However, such a large investment by Mexico can also bring certain problems and implications for its development. Some of them are:

  • Environmental problems: the construction and development of railways can cause several problems in the environment, the main ones being deforestation, changes in the soil and imbalance of local fauna.

In September 2023, for example, the tourist Trem Maia – also part of the project to strengthen Mexican rail transport, as well as the Z Line, opened at the end of the same year – made its first trip in the country, traveling through five states in the south of Mexico. country. Many environmental activists denounced the work, which lasted four years after being stopped and resumed by court decisions, for harming forests, underground rivers and local animals.

  • Long time spent relocating containers: this logistical problem of removing products from ships, transferring them to the train and taking them back to ships again can become an obstacle for companies that want greater practicality in their transportation. Despite this, a train journey can be much faster than a ship journey, depending on the departure location and the destination of the transported products.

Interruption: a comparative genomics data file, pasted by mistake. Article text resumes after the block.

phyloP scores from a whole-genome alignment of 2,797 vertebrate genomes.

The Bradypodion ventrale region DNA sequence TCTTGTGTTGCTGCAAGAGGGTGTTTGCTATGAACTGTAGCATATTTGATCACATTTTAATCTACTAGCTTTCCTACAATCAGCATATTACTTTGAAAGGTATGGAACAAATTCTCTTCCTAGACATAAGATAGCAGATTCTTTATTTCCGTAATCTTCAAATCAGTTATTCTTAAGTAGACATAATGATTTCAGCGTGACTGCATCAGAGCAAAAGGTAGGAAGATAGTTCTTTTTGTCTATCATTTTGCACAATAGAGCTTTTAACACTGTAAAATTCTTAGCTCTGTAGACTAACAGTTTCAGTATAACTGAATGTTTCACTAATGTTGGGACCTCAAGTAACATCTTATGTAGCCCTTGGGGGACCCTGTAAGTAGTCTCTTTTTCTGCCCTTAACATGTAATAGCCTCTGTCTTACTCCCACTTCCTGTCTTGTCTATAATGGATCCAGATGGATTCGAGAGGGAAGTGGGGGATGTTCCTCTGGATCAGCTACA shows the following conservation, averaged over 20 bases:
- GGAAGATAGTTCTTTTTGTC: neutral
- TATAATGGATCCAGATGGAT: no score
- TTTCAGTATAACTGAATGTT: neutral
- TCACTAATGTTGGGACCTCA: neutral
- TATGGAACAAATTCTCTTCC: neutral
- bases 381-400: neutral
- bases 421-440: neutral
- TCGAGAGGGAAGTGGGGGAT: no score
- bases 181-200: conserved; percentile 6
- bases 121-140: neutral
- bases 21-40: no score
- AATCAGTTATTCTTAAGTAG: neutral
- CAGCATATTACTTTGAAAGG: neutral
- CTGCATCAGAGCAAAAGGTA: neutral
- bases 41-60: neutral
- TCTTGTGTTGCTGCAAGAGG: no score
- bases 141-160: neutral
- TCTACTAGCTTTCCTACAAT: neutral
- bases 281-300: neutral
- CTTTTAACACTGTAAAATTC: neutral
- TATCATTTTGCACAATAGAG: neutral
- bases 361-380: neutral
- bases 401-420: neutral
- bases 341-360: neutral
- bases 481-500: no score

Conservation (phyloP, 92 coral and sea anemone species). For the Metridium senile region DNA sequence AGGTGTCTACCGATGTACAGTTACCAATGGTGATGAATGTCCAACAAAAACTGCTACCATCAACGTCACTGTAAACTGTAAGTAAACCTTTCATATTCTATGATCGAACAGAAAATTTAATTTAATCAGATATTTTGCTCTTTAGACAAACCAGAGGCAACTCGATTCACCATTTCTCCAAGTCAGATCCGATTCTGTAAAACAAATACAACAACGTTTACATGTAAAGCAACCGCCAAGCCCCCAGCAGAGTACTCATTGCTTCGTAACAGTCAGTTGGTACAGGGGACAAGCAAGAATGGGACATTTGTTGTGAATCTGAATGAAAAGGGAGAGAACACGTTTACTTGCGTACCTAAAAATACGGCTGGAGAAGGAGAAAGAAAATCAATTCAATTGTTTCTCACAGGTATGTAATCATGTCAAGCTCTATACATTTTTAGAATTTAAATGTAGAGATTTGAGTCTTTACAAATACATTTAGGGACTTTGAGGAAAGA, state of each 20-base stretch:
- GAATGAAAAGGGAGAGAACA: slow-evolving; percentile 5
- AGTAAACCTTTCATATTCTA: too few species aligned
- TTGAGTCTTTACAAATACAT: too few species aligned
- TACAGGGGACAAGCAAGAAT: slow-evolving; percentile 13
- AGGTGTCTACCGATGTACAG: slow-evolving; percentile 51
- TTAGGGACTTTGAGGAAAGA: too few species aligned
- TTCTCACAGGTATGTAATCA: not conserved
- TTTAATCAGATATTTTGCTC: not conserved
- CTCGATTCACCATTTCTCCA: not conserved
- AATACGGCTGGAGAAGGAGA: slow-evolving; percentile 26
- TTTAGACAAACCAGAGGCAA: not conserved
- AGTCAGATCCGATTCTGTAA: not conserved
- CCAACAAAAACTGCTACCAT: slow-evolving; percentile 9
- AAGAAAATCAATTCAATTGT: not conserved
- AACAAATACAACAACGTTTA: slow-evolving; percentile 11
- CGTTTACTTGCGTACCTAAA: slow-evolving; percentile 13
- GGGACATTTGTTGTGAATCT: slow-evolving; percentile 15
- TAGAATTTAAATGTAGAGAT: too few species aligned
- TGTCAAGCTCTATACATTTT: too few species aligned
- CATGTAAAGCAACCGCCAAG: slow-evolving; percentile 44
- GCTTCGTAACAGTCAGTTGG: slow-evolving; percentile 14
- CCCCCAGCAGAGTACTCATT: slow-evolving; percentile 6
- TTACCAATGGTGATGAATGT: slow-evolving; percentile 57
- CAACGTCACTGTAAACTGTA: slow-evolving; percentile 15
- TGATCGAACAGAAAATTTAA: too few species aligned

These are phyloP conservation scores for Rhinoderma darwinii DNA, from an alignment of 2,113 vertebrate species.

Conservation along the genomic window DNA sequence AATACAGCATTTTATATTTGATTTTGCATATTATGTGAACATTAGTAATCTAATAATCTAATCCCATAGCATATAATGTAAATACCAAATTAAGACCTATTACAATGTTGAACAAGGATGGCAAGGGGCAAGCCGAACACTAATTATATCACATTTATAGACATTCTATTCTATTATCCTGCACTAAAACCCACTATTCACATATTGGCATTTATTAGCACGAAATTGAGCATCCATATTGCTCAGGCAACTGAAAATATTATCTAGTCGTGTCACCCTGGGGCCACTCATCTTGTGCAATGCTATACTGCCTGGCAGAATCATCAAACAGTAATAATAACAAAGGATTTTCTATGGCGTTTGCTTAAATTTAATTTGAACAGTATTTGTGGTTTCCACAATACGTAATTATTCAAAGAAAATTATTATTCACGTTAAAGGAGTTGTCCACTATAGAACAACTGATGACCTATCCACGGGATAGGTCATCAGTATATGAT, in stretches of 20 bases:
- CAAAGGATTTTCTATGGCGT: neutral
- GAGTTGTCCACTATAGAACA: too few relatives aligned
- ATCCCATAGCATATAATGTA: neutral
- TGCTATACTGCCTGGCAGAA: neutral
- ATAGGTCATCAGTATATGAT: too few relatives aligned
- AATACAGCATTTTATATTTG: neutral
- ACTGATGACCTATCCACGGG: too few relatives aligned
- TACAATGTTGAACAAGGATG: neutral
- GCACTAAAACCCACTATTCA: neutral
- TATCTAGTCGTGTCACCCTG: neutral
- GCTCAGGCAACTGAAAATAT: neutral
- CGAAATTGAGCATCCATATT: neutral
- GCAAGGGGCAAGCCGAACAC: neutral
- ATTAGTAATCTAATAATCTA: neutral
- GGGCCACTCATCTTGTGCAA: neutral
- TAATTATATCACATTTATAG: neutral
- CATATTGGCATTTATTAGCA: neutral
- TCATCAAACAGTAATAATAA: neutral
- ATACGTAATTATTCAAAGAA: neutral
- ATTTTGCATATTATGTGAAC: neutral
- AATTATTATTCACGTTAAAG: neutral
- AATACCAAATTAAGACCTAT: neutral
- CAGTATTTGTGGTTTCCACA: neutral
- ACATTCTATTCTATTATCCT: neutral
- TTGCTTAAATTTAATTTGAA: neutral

• US production hub de-risking China: with the proximity between Mexico and the United States, the North American country may prefer to concentrate its exports and imports through Mexican territory, which becomes a potential US production hub.

With North American potential in the country, trade relations between Mexico and China, which have grown significantly over the decades with several Chinese companies operating in the country, could suffer tensions.

Chinese de-risking is a way that the United States found to try to reduce the geopolitical risk of high American dependence on the Chinese economy. This strategy also aims to slow the growth of the Asian country, especially in the technology industry. This would also be a form of decoupling, which could affect China in its objectives of surpassing the North American country.

The strengthening of an American production hub in Mexico can strengthen de-risking, considering that there are Chinese companies operating on Mexican soil. However, at the same time, the new Interoceanic line helps in the process of de-risking the USA towards Mexico, which is eventually extremely beneficial to the country as a whole, bringing billions of dollars in investments and jobs.